Digimon World: Data Squad is a crushingly repetitive and generally joyless role-playing game.
- It comes with stickers! Everyone likes stickers.
- Shallow, derivative turn-based combat
- By telling you which attacks to use, the game basically plays itself
- It's easy to get lost in the indistinct, repetitive environments
- Frequency of random encounters is stifling.
Namco Bandai is at it again with Digimon World: Data Squad, a grinding role-playing game that's content to slap the Digimon name on some of the most tired Japanese RPG conventions and call it a day. But if you love Digimon and have a high tolerance for random encounters, as well as shallow turn-based combat, then boy howdy, you're in luck!
Digimon World: Data Squad exists predominately as a tie-in for the recent Digimon: Data Squad anime series, so it shouldn't be too surprising that the game spends little time on character introductions and cuts straight to the flimsy plot. There's a great evil in the digital world that's causing Digimon to act all crazy, threatening to break through to the real world, and it's up to the spiky-haired, androgynous Data Squad to investigate. Making things personal, the younger sister of one of the members of the Data Squad, along with a bunch of other young girls, has gone missing, and they believe there's a connection. Characters will occasionally pop up to shout some awkward dialogue, but once all the pieces are set, the rest of the game is mostly just a long, tedious dungeon crawl.
You'll start off playing as Data Squad member Marcus Damon, whose Digimon is the dinosaur-like Agumon. But before long, you'll be playing as the entire Data Squad, providing you with a small party of Digimon with which to fight. With your party in tow, you'll be sent to various locations to wander around aimlessly and get into random encounters with the same handful of enemies every few steps until you somehow find your way to the end, where you'll usually find a bigger boss Digimon to fight. After that, you'll head back to base to load up on items and head off to your next destination.
The game touts an emotion-based combat system, where your Digimon will be more effective if you choose actions that it likes. The game makes the Digimon's preferences clear when selecting an action by showing duplicate entries for a specific action. The more entries you see, the more your Digimon wants to perform that action. It seems like more often than not, the action that the Digimon wants to perform is the action you should perform, which alleviates what little thought the combat would've required otherwise. This way, you just hit the X button a couple of times when sending your Digimon into battle, allowing you to focus on more important things, such as staring idly into space.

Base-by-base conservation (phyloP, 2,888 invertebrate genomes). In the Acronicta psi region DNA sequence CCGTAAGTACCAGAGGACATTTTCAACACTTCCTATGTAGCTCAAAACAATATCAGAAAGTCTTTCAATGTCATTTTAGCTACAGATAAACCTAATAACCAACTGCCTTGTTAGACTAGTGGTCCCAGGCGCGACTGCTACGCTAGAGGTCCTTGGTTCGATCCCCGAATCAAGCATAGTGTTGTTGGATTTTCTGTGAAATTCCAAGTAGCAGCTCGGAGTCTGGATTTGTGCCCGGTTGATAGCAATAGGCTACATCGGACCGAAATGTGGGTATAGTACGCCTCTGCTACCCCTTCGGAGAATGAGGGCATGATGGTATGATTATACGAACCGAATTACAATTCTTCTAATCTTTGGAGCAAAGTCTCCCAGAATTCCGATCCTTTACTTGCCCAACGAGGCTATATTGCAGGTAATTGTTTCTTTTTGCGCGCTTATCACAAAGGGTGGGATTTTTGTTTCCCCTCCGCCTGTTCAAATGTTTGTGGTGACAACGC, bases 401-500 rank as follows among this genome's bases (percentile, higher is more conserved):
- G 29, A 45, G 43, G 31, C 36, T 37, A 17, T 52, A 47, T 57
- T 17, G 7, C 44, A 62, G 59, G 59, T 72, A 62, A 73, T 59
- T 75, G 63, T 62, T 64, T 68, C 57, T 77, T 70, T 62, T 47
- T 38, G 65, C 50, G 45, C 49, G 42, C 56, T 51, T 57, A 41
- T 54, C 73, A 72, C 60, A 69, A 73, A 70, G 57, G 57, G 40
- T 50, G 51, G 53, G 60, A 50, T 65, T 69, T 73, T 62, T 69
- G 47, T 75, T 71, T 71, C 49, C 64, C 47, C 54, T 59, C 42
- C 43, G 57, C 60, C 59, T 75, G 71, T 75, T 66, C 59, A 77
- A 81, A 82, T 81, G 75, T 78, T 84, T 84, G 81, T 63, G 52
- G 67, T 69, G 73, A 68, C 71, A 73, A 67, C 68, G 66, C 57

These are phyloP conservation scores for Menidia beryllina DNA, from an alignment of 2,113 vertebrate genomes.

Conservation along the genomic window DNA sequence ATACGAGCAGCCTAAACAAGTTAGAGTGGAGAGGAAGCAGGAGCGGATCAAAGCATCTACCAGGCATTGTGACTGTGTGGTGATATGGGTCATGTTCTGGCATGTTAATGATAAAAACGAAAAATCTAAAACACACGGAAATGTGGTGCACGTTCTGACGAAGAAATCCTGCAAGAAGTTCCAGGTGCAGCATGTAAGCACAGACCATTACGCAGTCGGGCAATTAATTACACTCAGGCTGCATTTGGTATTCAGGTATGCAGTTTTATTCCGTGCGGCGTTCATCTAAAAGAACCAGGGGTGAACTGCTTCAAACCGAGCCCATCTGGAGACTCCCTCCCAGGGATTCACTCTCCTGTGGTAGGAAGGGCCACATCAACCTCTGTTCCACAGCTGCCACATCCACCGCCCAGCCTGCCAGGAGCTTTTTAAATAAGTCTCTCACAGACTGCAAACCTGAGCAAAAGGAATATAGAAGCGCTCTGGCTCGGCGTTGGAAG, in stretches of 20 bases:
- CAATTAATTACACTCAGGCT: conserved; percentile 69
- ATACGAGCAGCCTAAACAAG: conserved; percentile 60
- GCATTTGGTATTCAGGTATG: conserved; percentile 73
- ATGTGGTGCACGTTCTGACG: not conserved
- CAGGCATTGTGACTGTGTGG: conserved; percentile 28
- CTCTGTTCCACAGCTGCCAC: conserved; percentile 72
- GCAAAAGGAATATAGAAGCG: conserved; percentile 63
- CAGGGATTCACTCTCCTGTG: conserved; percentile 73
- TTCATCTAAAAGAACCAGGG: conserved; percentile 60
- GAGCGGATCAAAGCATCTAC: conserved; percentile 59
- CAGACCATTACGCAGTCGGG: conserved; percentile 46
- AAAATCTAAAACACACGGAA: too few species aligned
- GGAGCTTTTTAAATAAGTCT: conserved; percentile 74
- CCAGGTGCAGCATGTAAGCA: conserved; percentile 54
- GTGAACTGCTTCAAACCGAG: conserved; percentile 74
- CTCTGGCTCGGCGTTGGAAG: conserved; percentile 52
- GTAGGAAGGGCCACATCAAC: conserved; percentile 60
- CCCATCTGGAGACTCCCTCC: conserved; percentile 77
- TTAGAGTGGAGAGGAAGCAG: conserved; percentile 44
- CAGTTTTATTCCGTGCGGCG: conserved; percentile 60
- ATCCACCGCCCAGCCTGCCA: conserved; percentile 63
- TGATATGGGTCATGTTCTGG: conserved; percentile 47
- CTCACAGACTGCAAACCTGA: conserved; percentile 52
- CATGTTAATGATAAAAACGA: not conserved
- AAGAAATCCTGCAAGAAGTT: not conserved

Your Digimon will evolve over time, and there's a pretty huge number of different evolutionary paths each Digimon can take. You can influence this process by fulfilling specific conditions, which can include reaching certain experience levels and having an encounter with a specific enemy. The strengths and weaknesses of your party can change dramatically through evolution, which would have been totally interesting, if the game didn't basically play itself.
Perhaps worst of all is the fact that all of this plays out at a snail's pace. The environments are needlessly serpentine, and without a map to refer to, it's nearly impossible to tell one bland screen from the next. The frequency of the random encounters doesn't help, and once you're actually in combat, it seems like a single attack takes forever to play out. This is not because there's so much going on, but because the game pads the encounters out with needless pauses and constant camera angle changes. When you've got three Digimon on each side, it can take several minutes just to make your way through a single round of combat. On top of all that, Digimon World: Data Squad isn't much of a game to look at, with cheap, repetitive environments, enemies, and attack animations.
Digimon World: Data Squad is far less concerned with being a good game than it is with acting as a brand delivery mechanism for hungry Digimon fans. To an extent, the fact that it's a lousy game probably won't matter too much to the target audience. But if your criteria for a good game goes beyond "must contain Digimon," keep looking.